Time for a non-aligned financial system

The story of the Russia-Ukraine war is unfolding as the plot of Homer’s Iliad rewritten by renowned science fiction writer Issac Asimov. Russia, it seems, is orchestrating not just military attacks but cyber warfare as well. Ukraine retaliated with automated drones, while the US and EU launched a concerted financial war to contain Russia.

The Russia-Ukraine war is demonstrating a new world order where automation, information technology, narrative control and finance will dictate the winner of the game of thrones. This worries countries outside the US-led alliance.

“If used too widely, sanctions can reverse the process of globalization that has allowed the modern world to thrive,” wrote former Reserve Bank of India (RBI) governor Raghuram Rajan in a recent essay. Current Governor Shaktkanta Das warned of over-reliance on the US dollar and said the RBI was diversifying its foreign exchange reserves.

The important question is, is India ready for financial warfare if it finds itself on the wrong side of a superpower in the future? What does war mean for countries like India that are not part of the great power game?

De-dollarization on cards

Ironically, in the war between Russia and Ukraine, the US dollar may be the loser as nations realize the importance of diversifying foreign exchange reserves. Russia’s expulsion from the SWIFT financial system and the decision to freeze Russian exchange by the US and its allies revealed the glaring risks associated with dollar hegemony for central banks around the world.

An interesting conundrum in today’s world is that the more productive a country is, the more it exports. The more you export, the more surplus forex you have. The more surplus you have, the more you invest abroad. Dollar hegemony ensures that the preferred destination for these investments is the US The trend accelerated after the 1997 Asian financial crisis scared developing countries into hoarding hard currency to protect their currencies from crashes, pushing official reserves below US$ 2 trillion to a record $12.9 trillion in 2021, according to the IMF.

Although central banks have lately been looking to buy more gold, it still only accounts for 13% of their forex assets. Foreign currencies are 78%. The rest are Special Drawing Rights (SDR), a claim created by the IMF. Russia is more diverse, however. According to the Bank of Russia, the country holds 21.7% of its assets in monetary gold, 21.7% in euros, 6.6% in US dollars, 10% in yen and 14% in renminbi.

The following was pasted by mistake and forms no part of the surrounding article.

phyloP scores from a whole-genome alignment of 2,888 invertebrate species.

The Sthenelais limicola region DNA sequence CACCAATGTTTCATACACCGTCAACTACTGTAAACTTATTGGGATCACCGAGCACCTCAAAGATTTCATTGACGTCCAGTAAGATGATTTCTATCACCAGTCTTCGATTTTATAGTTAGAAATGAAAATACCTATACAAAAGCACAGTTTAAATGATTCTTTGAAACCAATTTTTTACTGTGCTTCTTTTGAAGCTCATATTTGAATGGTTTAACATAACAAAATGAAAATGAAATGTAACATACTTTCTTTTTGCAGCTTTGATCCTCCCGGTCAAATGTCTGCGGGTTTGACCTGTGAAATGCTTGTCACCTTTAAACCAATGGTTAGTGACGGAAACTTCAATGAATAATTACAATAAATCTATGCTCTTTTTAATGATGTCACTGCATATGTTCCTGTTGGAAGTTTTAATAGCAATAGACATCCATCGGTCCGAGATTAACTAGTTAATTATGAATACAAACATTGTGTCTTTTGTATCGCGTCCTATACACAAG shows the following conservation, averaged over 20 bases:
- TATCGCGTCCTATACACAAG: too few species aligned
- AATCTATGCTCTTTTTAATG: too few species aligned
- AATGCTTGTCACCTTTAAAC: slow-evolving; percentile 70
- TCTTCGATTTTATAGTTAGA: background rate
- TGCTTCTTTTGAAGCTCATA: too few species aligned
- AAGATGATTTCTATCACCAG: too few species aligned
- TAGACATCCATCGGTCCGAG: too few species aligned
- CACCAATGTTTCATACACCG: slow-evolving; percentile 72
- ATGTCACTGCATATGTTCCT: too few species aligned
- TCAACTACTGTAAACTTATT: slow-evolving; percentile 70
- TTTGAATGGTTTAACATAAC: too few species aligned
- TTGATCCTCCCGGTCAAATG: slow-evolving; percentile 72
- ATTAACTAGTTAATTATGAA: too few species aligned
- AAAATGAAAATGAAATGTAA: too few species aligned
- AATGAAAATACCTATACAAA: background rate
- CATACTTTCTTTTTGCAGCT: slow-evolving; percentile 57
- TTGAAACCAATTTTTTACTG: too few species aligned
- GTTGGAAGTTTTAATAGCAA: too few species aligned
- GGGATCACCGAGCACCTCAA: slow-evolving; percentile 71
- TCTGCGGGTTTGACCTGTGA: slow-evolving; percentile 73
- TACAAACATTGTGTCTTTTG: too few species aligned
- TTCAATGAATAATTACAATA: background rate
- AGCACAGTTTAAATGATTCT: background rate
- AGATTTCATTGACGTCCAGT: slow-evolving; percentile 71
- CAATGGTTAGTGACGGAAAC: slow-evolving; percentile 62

According to Jefferies Greed and Fear report, China with $3.2 trillion, Saudi Arabia with $447 billion and India with $632 billion are some nations with the biggest forex reserves. They hold US Treasuries worth $1.07 trillion, $199 billion and $119 billion, respectively.

China and Russia have already started moving away from the dollar and SWIFT. After the Russia-Ukraine war, more countries may find merit in this strategy. Nations have understood that, with the exception of gold, foreign currency assets are the responsibility of someone else, someone who may simply decide they are worthless.

In an exclusive discussion with Fortune India, World Gold Council Research Head Joan Carlos Artigas says the US dollar’s role in international trade is well established, but is slowly moving towards a more “multicurrency” system, especially with growing relevance of China in international trade.

In 2016, China’s renminbi became the first emerging market currency to be included in the SDR. The others are US Dollar, Euro, Yen and Pound Sterling. China advocates using the SDR basket as a global reserve currency. China’s long-term strategy is to peg the currencies of its main trading partners to the renminbi, while the renminbi itself is pegged to this super sovereign reserve currency.

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